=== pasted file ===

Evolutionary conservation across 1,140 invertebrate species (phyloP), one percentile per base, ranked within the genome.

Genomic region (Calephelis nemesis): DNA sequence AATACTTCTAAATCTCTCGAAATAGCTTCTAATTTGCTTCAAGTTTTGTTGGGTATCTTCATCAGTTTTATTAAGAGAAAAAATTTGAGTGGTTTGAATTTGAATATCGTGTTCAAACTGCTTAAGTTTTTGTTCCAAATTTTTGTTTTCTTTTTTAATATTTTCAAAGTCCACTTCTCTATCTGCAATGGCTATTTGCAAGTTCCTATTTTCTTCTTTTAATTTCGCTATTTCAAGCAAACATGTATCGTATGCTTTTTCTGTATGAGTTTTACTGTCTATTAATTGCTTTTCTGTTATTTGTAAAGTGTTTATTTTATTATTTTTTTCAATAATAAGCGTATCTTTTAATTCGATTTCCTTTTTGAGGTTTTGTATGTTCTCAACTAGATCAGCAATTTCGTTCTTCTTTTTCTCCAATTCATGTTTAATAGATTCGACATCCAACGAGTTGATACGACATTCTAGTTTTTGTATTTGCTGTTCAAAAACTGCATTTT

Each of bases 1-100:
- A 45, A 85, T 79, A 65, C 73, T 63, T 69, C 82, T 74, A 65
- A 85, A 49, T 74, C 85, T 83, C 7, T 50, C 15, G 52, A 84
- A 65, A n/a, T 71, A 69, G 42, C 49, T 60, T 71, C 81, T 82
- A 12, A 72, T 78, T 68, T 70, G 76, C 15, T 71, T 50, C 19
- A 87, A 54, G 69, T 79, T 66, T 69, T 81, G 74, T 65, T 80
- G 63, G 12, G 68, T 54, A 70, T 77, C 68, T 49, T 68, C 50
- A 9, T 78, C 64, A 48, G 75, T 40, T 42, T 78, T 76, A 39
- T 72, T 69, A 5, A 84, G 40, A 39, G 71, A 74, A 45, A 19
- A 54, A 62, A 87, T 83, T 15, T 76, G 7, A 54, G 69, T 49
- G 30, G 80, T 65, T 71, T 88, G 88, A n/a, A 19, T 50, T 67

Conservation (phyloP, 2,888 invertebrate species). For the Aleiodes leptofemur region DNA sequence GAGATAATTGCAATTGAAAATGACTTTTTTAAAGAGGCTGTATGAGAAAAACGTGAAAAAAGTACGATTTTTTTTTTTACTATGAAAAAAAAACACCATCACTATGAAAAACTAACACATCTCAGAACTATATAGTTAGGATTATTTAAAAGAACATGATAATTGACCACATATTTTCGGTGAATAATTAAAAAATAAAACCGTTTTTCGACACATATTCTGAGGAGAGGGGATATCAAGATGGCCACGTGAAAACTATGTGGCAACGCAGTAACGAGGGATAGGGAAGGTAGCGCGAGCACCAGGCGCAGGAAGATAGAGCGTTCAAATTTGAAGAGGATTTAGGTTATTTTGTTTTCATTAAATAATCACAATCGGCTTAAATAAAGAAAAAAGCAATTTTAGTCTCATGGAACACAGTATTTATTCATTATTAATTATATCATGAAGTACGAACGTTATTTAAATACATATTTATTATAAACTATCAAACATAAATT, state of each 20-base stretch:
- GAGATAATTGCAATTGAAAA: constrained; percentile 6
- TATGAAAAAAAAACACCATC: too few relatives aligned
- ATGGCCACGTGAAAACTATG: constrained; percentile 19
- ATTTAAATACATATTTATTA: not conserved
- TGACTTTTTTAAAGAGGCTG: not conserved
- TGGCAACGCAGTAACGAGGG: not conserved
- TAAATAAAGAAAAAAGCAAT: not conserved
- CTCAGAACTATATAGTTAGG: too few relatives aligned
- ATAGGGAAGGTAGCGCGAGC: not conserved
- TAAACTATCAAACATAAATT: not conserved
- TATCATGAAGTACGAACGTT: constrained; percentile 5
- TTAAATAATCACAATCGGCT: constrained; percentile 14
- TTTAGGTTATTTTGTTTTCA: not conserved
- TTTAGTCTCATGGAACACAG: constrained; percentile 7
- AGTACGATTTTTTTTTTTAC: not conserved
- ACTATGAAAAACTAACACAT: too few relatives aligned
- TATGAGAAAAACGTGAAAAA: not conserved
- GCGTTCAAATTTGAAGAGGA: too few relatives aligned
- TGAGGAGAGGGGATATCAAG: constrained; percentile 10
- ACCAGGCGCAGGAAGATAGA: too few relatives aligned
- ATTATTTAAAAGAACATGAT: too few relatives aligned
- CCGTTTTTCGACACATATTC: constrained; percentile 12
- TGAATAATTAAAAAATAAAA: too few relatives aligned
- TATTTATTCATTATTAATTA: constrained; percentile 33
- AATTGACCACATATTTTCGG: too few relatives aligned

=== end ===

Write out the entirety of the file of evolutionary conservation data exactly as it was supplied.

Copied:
Evolutionary conservation across 1,140 invertebrate species (phyloP), one percentile per base, ranked within the genome.

Genomic region (Calephelis nemesis): DNA sequence AATACTTCTAAATCTCTCGAAATAGCTTCTAATTTGCTTCAAGTTTTGTTGGGTATCTTCATCAGTTTTATTAAGAGAAAAAATTTGAGTGGTTTGAATTTGAATATCGTGTTCAAACTGCTTAAGTTTTTGTTCCAAATTTTTGTTTTCTTTTTTAATATTTTCAAAGTCCACTTCTCTATCTGCAATGGCTATTTGCAAGTTCCTATTTTCTTCTTTTAATTTCGCTATTTCAAGCAAACATGTATCGTATGCTTTTTCTGTATGAGTTTTACTGTCTATTAATTGCTTTTCTGTTATTTGTAAAGTGTTTATTTTATTATTTTTTTCAATAATAAGCGTATCTTTTAATTCGATTTCCTTTTTGAGGTTTTGTATGTTCTCAACTAGATCAGCAATTTCGTTCTTCTTTTTCTCCAATTCATGTTTAATAGATTCGACATCCAACGAGTTGATACGACATTCTAGTTTTTGTATTTGCTGTTCAAAAACTGCATTTT

Each of bases 1-100:
- A 45, A 85, T 79, A 65, C 73, T 63, T 69, C 82, T 74, A 65
- A 85, A 49, T 74, C 85, T 83, C 7, T 50, C 15, G 52, A 84
- A 65, A n/a, T 71, A 69, G 42, C 49, T 60, T 71, C 81, T 82
- A 12, A 72, T 78, T 68, T 70, G 76, C 15, T 71, T 50, C 19
- A 87, A 54, G 69, T 79, T 66, T 69, T 81, G 74, T 65, T 80
- G 63, G 12, G 68, T 54, A 70, T 77, C 68, T 49, T 68, C 50
- A 9, T 78, C 64, A 48, G 75, T 40, T 42, T 78, T 76, A 39
- T 72, T 69, A 5, A 84, G 40, A 39, G 71, A 74, A 45, A 19
- A 54, A 62, A 87, T 83, T 15, T 76, G 7, A 54, G 69, T 49
- G 30, G 80, T 65, T 71, T 88, G 88, A n/a, A 19, T 50, T 67

Conservation (phyloP, 2,888 invertebrate species). For the Aleiodes leptofemur region DNA sequence GAGATAATTGCAATTGAAAATGACTTTTTTAAAGAGGCTGTATGAGAAAAACGTGAAAAAAGTACGATTTTTTTTTTTACTATGAAAAAAAAACACCATCACTATGAAAAACTAACACATCTCAGAACTATATAGTTAGGATTATTTAAAAGAACATGATAATTGACCACATATTTTCGGTGAATAATTAAAAAATAAAACCGTTTTTCGACACATATTCTGAGGAGAGGGGATATCAAGATGGCCACGTGAAAACTATGTGGCAACGCAGTAACGAGGGATAGGGAAGGTAGCGCGAGCACCAGGCGCAGGAAGATAGAGCGTTCAAATTTGAAGAGGATTTAGGTTATTTTGTTTTCATTAAATAATCACAATCGGCTTAAATAAAGAAAAAAGCAATTTTAGTCTCATGGAACACAGTATTTATTCATTATTAATTATATCATGAAGTACGAACGTTATTTAAATACATATTTATTATAAACTATCAAACATAAATT, state of each 20-base stretch:
- GAGATAATTGCAATTGAAAA: constrained; percentile 6
- TATGAAAAAAAAACACCATC: too few relatives aligned
- ATGGCCACGTGAAAACTATG: constrained; percentile 19
- ATTTAAATACATATTTATTA: not conserved
- TGACTTTTTTAAAGAGGCTG: not conserved
- TGGCAACGCAGTAACGAGGG: not conserved
- TAAATAAAGAAAAAAGCAAT: not conserved
- CTCAGAACTATATAGTTAGG: too few relatives aligned
- ATAGGGAAGGTAGCGCGAGC: not conserved
- TAAACTATCAAACATAAATT: not conserved
- TATCATGAAGTACGAACGTT: constrained; percentile 5
- TTAAATAATCACAATCGGCT: constrained; percentile 14
- TTTAGGTTATTTTGTTTTCA: not conserved
- TTTAGTCTCATGGAACACAG: constrained; percentile 7
- AGTACGATTTTTTTTTTTAC: not conserved
- ACTATGAAAAACTAACACAT: too few relatives aligned
- TATGAGAAAAACGTGAAAAA: not conserved
- GCGTTCAAATTTGAAGAGGA: too few relatives aligned
- TGAGGAGAGGGGATATCAAG: constrained; percentile 10
- ACCAGGCGCAGGAAGATAGA: too few relatives aligned
- ATTATTTAAAAGAACATGAT: too few relatives aligned
- CCGTTTTTCGACACATATTC: constrained; percentile 12
- TGAATAATTAAAAAATAAAA: too few relatives aligned
- TATTTATTCATTATTAATTA: constrained; percentile 33
- AATTGACCACATATTTTCGG: too few relatives aligned